Sarah McHugh – Differences in the Workplace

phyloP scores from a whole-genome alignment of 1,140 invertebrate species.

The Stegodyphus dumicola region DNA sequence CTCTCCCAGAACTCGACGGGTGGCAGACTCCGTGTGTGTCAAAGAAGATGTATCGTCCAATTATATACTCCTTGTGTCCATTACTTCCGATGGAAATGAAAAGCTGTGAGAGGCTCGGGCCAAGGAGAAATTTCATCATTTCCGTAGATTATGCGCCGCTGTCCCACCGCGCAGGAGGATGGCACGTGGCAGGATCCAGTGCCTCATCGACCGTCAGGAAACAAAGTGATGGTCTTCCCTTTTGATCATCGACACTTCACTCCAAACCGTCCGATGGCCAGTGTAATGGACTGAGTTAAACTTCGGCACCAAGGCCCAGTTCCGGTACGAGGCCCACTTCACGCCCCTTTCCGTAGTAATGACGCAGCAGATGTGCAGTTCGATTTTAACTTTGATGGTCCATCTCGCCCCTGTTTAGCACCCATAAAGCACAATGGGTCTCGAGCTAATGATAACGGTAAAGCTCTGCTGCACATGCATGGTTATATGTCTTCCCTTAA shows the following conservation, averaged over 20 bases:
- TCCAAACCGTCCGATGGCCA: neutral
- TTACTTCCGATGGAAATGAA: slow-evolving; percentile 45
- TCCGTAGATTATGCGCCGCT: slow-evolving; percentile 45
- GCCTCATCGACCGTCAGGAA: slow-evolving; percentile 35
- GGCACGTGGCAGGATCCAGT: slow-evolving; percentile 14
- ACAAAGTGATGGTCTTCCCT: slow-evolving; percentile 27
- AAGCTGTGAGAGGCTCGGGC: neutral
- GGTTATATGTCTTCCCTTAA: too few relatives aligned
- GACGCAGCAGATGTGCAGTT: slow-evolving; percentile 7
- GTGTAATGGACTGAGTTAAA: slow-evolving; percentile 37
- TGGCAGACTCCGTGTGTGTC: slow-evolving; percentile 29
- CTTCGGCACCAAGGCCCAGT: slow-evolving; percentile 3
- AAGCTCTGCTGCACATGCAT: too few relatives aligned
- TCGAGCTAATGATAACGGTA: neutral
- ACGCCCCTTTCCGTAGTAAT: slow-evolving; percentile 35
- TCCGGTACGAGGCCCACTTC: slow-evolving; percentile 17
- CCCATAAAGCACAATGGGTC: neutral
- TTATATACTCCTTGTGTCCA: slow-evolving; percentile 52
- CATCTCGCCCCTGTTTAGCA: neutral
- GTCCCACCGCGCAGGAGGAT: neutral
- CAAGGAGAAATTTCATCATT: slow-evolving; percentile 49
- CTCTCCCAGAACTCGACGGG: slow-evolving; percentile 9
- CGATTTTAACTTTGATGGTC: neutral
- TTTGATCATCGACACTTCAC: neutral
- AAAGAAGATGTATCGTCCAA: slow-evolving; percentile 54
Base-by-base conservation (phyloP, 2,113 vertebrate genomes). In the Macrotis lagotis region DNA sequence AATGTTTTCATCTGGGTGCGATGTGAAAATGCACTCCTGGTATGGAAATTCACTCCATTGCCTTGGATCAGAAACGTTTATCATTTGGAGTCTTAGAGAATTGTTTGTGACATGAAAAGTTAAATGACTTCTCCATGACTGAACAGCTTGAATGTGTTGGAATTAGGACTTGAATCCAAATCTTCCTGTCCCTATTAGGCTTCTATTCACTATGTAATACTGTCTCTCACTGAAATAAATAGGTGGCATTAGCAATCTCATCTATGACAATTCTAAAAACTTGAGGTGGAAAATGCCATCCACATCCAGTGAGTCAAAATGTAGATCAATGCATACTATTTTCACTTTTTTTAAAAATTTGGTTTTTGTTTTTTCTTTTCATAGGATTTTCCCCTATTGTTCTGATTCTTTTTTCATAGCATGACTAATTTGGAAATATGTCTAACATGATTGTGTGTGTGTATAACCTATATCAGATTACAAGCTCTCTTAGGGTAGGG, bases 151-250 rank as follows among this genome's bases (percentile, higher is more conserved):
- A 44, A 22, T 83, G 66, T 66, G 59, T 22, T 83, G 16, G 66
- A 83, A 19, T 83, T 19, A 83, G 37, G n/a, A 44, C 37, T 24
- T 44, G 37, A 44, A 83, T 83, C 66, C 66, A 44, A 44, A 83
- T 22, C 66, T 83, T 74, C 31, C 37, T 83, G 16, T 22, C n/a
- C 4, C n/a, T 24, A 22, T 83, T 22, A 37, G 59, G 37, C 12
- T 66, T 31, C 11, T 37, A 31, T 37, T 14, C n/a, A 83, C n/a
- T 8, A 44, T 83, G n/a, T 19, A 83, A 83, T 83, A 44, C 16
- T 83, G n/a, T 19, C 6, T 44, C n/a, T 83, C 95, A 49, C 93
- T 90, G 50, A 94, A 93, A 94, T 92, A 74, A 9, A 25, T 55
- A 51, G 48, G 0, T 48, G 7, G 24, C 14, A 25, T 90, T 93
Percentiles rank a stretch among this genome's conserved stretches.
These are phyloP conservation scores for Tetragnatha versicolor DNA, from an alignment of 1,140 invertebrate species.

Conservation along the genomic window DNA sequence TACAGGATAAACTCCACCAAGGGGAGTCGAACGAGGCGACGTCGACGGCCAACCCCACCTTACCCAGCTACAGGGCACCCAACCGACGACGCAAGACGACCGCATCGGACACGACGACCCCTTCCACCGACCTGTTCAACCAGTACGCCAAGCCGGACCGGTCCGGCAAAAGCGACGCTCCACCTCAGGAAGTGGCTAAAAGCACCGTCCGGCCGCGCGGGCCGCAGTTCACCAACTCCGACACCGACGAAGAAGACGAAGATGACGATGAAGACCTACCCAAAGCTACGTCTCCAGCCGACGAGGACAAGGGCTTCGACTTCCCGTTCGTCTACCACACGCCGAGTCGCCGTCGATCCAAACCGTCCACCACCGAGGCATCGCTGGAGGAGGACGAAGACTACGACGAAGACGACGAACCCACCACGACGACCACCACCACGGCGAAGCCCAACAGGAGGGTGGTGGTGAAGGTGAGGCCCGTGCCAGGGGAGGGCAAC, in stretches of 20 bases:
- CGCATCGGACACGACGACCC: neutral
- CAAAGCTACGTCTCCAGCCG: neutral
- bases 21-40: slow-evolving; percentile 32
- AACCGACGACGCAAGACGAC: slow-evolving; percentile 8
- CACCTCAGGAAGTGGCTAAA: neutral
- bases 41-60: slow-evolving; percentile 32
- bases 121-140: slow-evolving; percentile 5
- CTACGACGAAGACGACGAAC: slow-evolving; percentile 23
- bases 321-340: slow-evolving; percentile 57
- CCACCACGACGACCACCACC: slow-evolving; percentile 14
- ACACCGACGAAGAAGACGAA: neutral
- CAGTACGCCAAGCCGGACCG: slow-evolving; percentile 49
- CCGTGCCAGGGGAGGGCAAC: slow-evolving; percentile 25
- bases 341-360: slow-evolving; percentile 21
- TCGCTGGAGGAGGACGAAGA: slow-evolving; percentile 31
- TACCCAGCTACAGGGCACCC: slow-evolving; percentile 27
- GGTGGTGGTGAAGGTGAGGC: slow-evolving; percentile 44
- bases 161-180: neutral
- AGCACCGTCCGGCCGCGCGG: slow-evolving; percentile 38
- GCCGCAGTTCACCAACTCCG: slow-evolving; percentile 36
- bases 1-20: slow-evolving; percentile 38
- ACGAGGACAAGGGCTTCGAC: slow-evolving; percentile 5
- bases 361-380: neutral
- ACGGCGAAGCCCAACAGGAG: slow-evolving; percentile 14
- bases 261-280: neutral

After a few weeks at my internship with Galleria Emmeotto, I began to pick up on a few differences based on working habits and attitudes in comparison with those of the United States.  While we discussed some of these differences in the classroom, it was easier for me to pick up on them while actually at the internship itself. One thing that stood out to me the most was the attitude about work ethic and time management in Italy in comparison with the United States. For example, my supervisor would give me an assignment with the instructions to finish it but to take as long as I needed. She also encouraged me to take breaks and work on other assignments because she was worried I would get bored working on something so trivial for such an extended period of time. This was such a huge shocker based on the types of work ethics I was used to at home in the United States at my previous places of employment. I was used to being told to finish up with a project as soon as possible so I could make the most out of my time during the workday. Another difference that I noticed was how a lot of my time spent at the gallery was spent talking to my supervisor and conversing with her about my personal life or hers. I learned so much about the Italian way of life simply by spending 30 minutes a day with my supervisor and asking her about her life. Even though I was just an intern, I was able to witness a lot of business deals within the gallery that took place between my colleagues and a potential buyer or client artist. The gallery owners paid most respect to the artists that they had worked with before and made sure their needs were met before any others. They did not focus so much on the buyer as they did the artist; if the artist was not satisfied with the buyer or the offered price my colleagues would not go through with the sale. This was something that was extremely surprising to me after having worked in the United States. I was used to the owners doing whatever it took to make a sale, even if it was displeasing to the artist in any way. After learning about Italian business in class, however, these practices started to make more sense to me and I began to see the value in them. Now I believe it is important to find a balance between the artist and a buyer and making sure you can make both of them happy. These are some of the types of things I want to bring back with me when I begin working again in the United States.